Must We Fix Before We Can Forgive?

As human beings, we like balance.  When things aren’t “even,” we feel out of sorts; our sense of equality keeps tugging at us, demanding we “level the sides.”  This really isn’t a mystery in a metaphysical, egoic sense, because we live in the yin-and-yang of is/is not, yes/no; up/down; light/dark.   It’s the way we experience this reality:  through opposites and balance.
In healthy relationships, we look for that 50/50, give-and-take sense of equality.  We look for it in our work lives, in our communities and our families.  We recognize it with children on playgrounds or between world leaders on the global stage (sometimes they’re difficult to distinguish…)
When we feel wronged or injured by another, this imbalance seems to cry out for some kind of fixing from the offender: an apology, restitution or some recognition of the harm done before we can move on.  Once offered, we add this to “our side” of the scales and feel balanced again.  It’s fixed; we can forgive now.
But does it have to be this way?
Waiting for a “fix” from something or someone else delays our own happiness and weakens us.  It gives power to the offender; our personal peace is held hostage by another’s behavior.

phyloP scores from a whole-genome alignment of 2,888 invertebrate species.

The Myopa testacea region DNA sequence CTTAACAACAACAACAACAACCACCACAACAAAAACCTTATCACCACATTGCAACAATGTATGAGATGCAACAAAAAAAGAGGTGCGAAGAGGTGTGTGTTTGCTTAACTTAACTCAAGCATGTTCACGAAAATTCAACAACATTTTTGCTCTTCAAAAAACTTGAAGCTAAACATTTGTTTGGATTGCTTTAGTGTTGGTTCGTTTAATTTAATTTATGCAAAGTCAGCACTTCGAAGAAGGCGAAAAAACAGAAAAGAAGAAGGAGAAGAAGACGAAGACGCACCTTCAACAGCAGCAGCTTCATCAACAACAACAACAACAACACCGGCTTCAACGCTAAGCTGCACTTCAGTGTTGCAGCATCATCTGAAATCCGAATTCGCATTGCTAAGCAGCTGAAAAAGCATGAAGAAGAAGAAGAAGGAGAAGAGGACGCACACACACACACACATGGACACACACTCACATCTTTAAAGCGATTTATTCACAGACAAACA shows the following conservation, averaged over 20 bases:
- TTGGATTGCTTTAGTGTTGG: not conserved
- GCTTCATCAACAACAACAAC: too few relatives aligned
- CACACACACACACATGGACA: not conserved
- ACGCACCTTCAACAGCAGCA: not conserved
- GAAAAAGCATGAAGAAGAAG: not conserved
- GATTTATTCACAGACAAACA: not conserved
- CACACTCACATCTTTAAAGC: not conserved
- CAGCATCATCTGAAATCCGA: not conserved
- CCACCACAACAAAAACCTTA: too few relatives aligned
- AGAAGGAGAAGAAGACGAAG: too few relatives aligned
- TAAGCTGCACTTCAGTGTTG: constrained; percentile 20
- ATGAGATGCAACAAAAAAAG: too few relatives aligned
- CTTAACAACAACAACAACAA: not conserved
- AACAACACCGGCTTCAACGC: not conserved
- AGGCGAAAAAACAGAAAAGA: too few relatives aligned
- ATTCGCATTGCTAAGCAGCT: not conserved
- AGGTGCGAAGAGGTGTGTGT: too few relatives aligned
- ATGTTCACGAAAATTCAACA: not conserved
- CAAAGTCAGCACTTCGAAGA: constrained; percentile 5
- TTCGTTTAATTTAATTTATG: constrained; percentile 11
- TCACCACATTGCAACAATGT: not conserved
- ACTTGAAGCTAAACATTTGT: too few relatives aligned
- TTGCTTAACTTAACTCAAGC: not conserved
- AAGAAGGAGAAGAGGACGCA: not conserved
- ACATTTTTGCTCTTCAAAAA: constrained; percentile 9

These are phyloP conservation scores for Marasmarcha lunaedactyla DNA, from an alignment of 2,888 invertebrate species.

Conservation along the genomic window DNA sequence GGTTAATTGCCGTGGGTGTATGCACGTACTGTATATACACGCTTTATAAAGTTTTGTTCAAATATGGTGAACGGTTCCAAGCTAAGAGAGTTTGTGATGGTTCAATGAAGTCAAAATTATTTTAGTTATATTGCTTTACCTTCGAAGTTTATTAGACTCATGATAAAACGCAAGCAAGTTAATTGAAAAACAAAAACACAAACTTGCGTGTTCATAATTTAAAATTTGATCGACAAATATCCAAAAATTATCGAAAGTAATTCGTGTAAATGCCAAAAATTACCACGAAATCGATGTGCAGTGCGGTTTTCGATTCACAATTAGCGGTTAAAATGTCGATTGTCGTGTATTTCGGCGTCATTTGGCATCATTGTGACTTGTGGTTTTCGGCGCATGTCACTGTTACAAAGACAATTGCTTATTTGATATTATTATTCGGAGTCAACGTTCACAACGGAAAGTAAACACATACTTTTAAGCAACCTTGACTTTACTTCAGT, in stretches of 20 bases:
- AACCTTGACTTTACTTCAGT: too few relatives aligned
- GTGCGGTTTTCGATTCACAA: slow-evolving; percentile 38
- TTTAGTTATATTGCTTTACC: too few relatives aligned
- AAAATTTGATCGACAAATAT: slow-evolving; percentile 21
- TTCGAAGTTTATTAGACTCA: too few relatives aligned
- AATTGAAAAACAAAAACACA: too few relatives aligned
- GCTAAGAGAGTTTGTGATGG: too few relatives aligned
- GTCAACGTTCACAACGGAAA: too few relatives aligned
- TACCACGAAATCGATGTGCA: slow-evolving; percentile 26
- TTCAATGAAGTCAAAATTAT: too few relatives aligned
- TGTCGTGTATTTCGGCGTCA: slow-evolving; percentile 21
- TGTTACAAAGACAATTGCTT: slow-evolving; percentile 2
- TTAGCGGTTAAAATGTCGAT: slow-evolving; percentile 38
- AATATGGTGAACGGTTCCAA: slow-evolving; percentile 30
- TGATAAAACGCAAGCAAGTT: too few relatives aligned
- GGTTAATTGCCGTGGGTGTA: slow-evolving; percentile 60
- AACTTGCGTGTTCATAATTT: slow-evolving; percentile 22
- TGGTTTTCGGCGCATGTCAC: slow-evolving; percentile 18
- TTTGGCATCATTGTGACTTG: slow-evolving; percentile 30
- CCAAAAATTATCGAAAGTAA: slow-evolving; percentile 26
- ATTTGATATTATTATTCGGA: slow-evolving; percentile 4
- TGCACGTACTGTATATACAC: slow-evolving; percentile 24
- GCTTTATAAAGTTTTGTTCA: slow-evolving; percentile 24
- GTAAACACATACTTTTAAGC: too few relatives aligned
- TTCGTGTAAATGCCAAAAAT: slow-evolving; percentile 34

When we realize personal power can never be taken away – it can only be given away – we understand we don’t need to “fix” anything to move on; forgiveness doesn’t release the offender – it releases us.
Taking our power back “levels” the scales, helping us realize that “fixing” is not a condition for forgiveness – it’s the result.
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“What you want to do is not the important question. The question to ask is, ‘When I do anything, how should I do it?’ And the answer is ‘kindly.’” – Marianne Williamson
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